As a boy and as a man, Beck hates himself. Dangerous ops bring focus and solace. “Functioning in what our society defines as a highly masculine role as a SEAL” he is “detached from any sense of male or female.”
The price is personal. Chris marries — women — twice. Twenty-six military friends die, and “with his PTSD and self-denial, Chris was too emotionally overwhelmed to reach out to his sons.” Chris fought for life and liberty, and Kristin fights for the pursuit of happiness.
Deadly Consequences: How Cowards Are Pushing Women into Combat by Robert L. Maginnis, Regnery, $27.95, 244 pages
The “cowards” are the service chiefs who “endorsed President Obama’s latest attempt at social engineering,” says retired Army Lt. Col. Maginnis, “the same lack of principled leadership with which they greeted the new policy on homosexuals in the military in 2010.”
Also at fault are unnamed “radical feminists” who want to “eviscerate” the military.
The book opens its case with congressional testimony from two decades ago. Now “the world-conquering U.S. armed forces” are close to becoming “an androgynous job corps that happens to fight, but not as well as it once did.” Society changed, too. “Americans once held women with high esteem, but, today, chivalry is practically dead.”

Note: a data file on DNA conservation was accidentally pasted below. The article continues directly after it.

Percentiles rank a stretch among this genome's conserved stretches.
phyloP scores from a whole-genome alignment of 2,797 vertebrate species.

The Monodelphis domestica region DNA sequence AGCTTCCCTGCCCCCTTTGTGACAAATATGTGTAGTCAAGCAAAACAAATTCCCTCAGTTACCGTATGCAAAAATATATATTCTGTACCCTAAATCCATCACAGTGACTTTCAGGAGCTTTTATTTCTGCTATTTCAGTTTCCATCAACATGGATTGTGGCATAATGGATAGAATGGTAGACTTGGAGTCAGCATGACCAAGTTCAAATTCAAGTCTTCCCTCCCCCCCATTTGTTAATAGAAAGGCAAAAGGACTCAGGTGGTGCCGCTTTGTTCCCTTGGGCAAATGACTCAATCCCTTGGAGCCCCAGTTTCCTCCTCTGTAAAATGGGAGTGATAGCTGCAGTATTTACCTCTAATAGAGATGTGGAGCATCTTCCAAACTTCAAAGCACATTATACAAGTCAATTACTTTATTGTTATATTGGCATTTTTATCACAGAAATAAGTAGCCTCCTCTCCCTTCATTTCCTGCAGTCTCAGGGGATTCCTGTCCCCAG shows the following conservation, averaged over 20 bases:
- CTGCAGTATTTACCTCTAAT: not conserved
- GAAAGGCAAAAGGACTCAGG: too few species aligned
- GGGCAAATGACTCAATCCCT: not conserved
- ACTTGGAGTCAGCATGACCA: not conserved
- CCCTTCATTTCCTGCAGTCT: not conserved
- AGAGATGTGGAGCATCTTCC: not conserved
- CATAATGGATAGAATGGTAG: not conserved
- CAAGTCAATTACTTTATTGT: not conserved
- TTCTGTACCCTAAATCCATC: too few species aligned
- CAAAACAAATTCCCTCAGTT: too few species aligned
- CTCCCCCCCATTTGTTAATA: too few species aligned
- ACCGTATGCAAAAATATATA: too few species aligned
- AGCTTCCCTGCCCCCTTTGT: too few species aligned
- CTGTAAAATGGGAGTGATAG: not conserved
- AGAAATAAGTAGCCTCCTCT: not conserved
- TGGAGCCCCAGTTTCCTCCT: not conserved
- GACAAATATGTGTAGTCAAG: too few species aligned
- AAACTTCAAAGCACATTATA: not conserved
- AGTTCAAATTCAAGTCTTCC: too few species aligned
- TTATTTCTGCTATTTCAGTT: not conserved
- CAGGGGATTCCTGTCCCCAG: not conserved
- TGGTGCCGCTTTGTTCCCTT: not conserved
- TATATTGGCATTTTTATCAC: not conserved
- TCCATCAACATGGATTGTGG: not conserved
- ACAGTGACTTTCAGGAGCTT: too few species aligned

American Gun: A History of the U.S. in Ten Firearms by Chris Kyle with William Doyle, 302 pages, William Morrow, $29.99
Navy SEAL Kyle’s posthumous book followed his “American Sniper” onto the The New York Times best-seller list and includes “editorial contributions” by “Sniper” co-author Jim DeFelice. Kyle’s widow, Taya, says the book is “one of the many projects Chris was working on” at the time he was killed at a shooting range.
War Comes to Garmser: 30 Years of Conflict on the Afghan Frontier by Carter Malkasian, 324 pages, Oxford University Press, 324 pages, $27.95
Former State Department officer Malkasian fares well in Rajiv Chandrasekaran’s exemplary “Little America: The War Within the War for Afghanistan” (2012). One reason is that Malkasian can speak like a Pashtun, a Marine or a diplomat.
His cultural immersions make his book “about the Afghans” an encompassing documentation of a 45-mile strip along the Helmand River where “our ideals had met the harsh reality of Afghanistan.” Plus, there’s firsthand — although ominous — perspective.
Watches Without Time: An American Soldier in Afghanistan by Matt Zeller, 308 pages, Just World Books, $21.
Capt. Zeller is in the news for trying to get a U.S. visa for the Afghanistan interpreter who saved his life in 2008 but is in limbo and in danger.
Zeller’s zeal about a friend’s plight is no surprise to readers of this perspective about eight months with the Army in Ghazni. He is “at best an average conventional soldier” but a “proficient counterinsurgent” who welcomes “new cultures,” and his endearing memoir is further evidence of the latter.
J. Ford Huffman is a Military Times book reviewer.